2. Cheap housing can be built to look good and to be sensitive to the surrounding neighborhoods. I'm not going to say trailer parks are fine because some people can't afford something more expensive, because something equally cheap or cheaper could be more beautiful and more neighborly.

So it's not money, but aesthetics. As long as it looks good. Who gets to decide what looks good?

Anonymous said...

Trailer parks are, for obvious reasons, going to put on cheap land. For equally obvious reasons, this is not likely to be found in an expensive neighborhood.

Anyway, the Reason position on zoning is not nearly as radically libertarian as the Althouse position on abortion. If individuals can be trusted to make their own decisions on something as momentous as existence, meaning, the universe, and the mystery of human life, there's no point in getting all shivery over the possibility that they might make the wrong decision about whether a house trailer belongs in University Heights.

Meade said...

"[T]here's no point in getting all shivery over the possibility that they might make the wrong decision about whether a house trailer belongs in University Heights."

Still, an abortion doctor cannot advise his client to bury her mistake in vines.

CStanley said...

Seems pretty ugly to think that the poor should make their homes prettier to please the aesthetic sensibilities of the rich.

Paul Z at 8:38 expresses what I think even before I realized I was thinking it. Moral environment is just as important to me as is the physical aesthetic environment.

And Meade's follow up...I can't decide if he's kidding. Every single professional interaction between an abortion doctor and his patients involves the advice to bury her "mistakes".

HT said...

1000 new residents every month (DC). I had heard that is no longer true.

There's also another point of view that cities such as Vancouver as full of zombie towers, where a lot of foreigners have parked their assets free from detection and taxation, are behind a building boom. To what extent if at all this is happening here in DC I do not know. I suspect to some extent it is true.

I live in a building and it's getting to the point where the majority of residents are not the owners any longer. So what I am always trying to drive home is how degrading to community the current greed boom is.

I also love looking at tiny houses and tiny things.

Here in DC, just lost a decent Dir of Planning, Harriet Tregoning (not featured well by Reason TV but who cares), though I disagreed with her on a lot of things. Overall, she was dynamic and smart and had vision.

Wow, this is a long video, am I supposed to watch the whole thing??

In general I am skeptical of things like micro apartments and the reason is that for cities to grow with integrity, we need families. Micro apartments skip right over a better solution, IMO and that is better-designed more efficient apartments and, uh, houses. Not efficiencies necessarily, but just better design. Although it's not an official position of any political party that I know of, I often worry that things like micro apartments and to a lesser extent tiny houses for Americans are a little bit degrading of spirit. I mean, I just don't think we are there yet. One thing that I do like about the tiny houses in this vid is the idea of preserving SUNLIGHT. I am not convinced that Reason TV's utopia of Houston would work in cities where people actually want to live. (Sorry Houston - but like the worst hot time in New Orleans, it's like living underneath the outdoor part of an a/c window unit with hot nasty air and a regular drip coming down on you.)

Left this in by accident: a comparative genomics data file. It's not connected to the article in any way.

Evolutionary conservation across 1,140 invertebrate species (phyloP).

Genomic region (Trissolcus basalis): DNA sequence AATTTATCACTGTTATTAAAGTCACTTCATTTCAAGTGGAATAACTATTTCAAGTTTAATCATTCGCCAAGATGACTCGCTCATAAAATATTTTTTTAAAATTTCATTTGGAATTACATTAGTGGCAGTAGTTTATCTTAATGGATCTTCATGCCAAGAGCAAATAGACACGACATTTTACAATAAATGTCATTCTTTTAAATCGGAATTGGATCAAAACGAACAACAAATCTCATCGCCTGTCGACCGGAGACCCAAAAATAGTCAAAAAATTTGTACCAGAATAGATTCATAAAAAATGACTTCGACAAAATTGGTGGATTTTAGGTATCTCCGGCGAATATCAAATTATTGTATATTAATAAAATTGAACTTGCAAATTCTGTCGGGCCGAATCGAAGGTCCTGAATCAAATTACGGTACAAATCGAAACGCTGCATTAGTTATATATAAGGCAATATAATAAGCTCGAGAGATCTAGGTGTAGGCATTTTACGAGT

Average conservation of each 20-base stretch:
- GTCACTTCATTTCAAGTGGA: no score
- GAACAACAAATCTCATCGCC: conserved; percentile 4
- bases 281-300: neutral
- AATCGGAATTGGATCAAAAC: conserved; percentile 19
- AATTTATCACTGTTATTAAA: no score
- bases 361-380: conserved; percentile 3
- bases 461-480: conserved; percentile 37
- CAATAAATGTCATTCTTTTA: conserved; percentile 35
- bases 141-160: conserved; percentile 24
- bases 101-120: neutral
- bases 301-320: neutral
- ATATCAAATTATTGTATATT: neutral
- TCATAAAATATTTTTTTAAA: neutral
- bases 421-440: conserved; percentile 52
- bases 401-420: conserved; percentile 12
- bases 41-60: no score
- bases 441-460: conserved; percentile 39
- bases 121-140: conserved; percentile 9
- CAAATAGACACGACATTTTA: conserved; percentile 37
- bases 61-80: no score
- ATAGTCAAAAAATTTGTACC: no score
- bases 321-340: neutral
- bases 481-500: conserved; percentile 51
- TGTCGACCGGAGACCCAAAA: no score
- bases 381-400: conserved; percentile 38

Houston being more affordable than other sunbelt cities. It's BECAUSE IT'S HOUSTON. It's hotter, it's nastier and it's probably sprawlier though Atlanta is a hot nightmare too in that regard.

Lastly, WHERE ARE THOSE HOUSES????? I wanna go see.

Each city has its unique issues, challenges and benefits. I am not sure that one way would work well everywhere. Joseph Stiglitz says something similar in a video - that sometimes privatization works, sometimes it makes no difference (Korea and oil) and sometimes it is worse. It all depends. Washington's unique challenge (not a recent one as the 'NIMBY'-epithet-flinging bloggers would have us believe) is balancing the needs of the poor, the needs of the longtimers some of whom are poor, and the needs of the new arrivals most who are young, some of whom are from wealthy families and some of whom are not. Washington is a very transient city, and this challenge is not faced everywhere. I imagine Houston is a place where it's not an issue, though I don't know for sure.

John henry said...

people living in HOA controlled neighborhoods tend to have much less freedom to experiment with their houses

Some people view that as a bug, others as a feature.

In any event, it is a matter of choice. The covenenants are in place when you buy the house. If you don't like them, if you think you might want to paint your house purple and the covenants specify white, buy somewhere else.